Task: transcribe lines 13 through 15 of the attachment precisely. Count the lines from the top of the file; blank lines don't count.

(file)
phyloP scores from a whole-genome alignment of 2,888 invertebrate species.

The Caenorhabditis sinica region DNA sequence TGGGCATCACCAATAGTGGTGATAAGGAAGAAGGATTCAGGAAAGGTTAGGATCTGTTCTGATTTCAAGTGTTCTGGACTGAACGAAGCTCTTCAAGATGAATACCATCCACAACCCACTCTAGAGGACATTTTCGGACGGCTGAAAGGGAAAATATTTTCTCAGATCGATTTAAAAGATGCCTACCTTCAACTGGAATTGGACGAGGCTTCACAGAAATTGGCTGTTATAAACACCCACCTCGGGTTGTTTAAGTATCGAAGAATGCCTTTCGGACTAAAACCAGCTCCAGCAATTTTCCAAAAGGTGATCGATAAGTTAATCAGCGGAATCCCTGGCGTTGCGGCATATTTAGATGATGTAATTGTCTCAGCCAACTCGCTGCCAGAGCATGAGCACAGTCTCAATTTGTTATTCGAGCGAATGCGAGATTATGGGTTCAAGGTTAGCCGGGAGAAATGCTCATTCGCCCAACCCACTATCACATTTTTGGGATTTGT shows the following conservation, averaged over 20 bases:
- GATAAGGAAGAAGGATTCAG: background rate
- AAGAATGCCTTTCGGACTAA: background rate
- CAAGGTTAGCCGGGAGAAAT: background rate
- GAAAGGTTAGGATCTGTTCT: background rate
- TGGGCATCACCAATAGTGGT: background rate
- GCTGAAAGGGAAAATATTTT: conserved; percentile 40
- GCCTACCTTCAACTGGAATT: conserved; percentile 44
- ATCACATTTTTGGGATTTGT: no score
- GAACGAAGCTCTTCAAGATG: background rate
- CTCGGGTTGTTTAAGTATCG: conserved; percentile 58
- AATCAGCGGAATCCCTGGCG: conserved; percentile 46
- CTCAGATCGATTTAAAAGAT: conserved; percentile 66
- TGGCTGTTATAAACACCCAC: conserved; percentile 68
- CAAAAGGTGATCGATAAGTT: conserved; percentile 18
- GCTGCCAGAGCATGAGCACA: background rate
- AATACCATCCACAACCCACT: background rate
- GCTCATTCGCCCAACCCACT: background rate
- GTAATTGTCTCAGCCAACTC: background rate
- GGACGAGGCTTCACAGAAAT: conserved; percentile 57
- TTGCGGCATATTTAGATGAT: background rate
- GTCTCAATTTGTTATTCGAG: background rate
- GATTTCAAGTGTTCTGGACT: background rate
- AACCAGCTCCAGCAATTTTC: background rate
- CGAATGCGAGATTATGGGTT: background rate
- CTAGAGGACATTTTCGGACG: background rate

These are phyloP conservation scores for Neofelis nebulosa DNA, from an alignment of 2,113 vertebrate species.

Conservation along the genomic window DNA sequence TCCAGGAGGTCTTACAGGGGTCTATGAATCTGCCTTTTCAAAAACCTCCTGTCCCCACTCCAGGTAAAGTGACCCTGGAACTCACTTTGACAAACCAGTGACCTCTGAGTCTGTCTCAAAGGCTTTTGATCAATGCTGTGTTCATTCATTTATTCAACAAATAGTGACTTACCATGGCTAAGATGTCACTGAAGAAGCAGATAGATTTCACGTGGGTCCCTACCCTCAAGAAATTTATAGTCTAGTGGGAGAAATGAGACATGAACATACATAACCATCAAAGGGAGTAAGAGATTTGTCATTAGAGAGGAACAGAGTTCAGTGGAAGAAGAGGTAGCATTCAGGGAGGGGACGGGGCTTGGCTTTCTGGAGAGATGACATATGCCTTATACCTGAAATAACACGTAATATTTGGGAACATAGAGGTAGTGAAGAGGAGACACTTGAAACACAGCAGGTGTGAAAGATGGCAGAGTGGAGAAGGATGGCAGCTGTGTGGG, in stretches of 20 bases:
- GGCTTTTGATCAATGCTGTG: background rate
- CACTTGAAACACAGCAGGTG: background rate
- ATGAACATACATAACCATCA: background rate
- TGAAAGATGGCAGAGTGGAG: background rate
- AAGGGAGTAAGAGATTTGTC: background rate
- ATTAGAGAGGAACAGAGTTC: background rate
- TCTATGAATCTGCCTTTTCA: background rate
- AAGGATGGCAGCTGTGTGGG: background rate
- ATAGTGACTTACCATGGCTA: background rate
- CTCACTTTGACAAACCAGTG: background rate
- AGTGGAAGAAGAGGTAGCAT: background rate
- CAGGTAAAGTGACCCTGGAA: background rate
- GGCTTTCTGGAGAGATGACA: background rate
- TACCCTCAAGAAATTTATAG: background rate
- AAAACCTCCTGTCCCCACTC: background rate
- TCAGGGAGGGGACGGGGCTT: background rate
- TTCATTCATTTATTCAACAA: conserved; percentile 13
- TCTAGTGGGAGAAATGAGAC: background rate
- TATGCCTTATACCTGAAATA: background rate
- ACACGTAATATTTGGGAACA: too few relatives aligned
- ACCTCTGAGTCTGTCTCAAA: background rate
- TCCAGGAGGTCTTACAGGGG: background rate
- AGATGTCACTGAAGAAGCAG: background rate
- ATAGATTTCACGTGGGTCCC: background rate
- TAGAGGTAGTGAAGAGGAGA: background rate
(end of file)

- AATCAGCGGAATCCCTGGCG: conserved; percentile 46
- CTCAGATCGATTTAAAAGAT: conserved; percentile 66
- TGGCTGTTATAAACACCCAC: conserved; percentile 68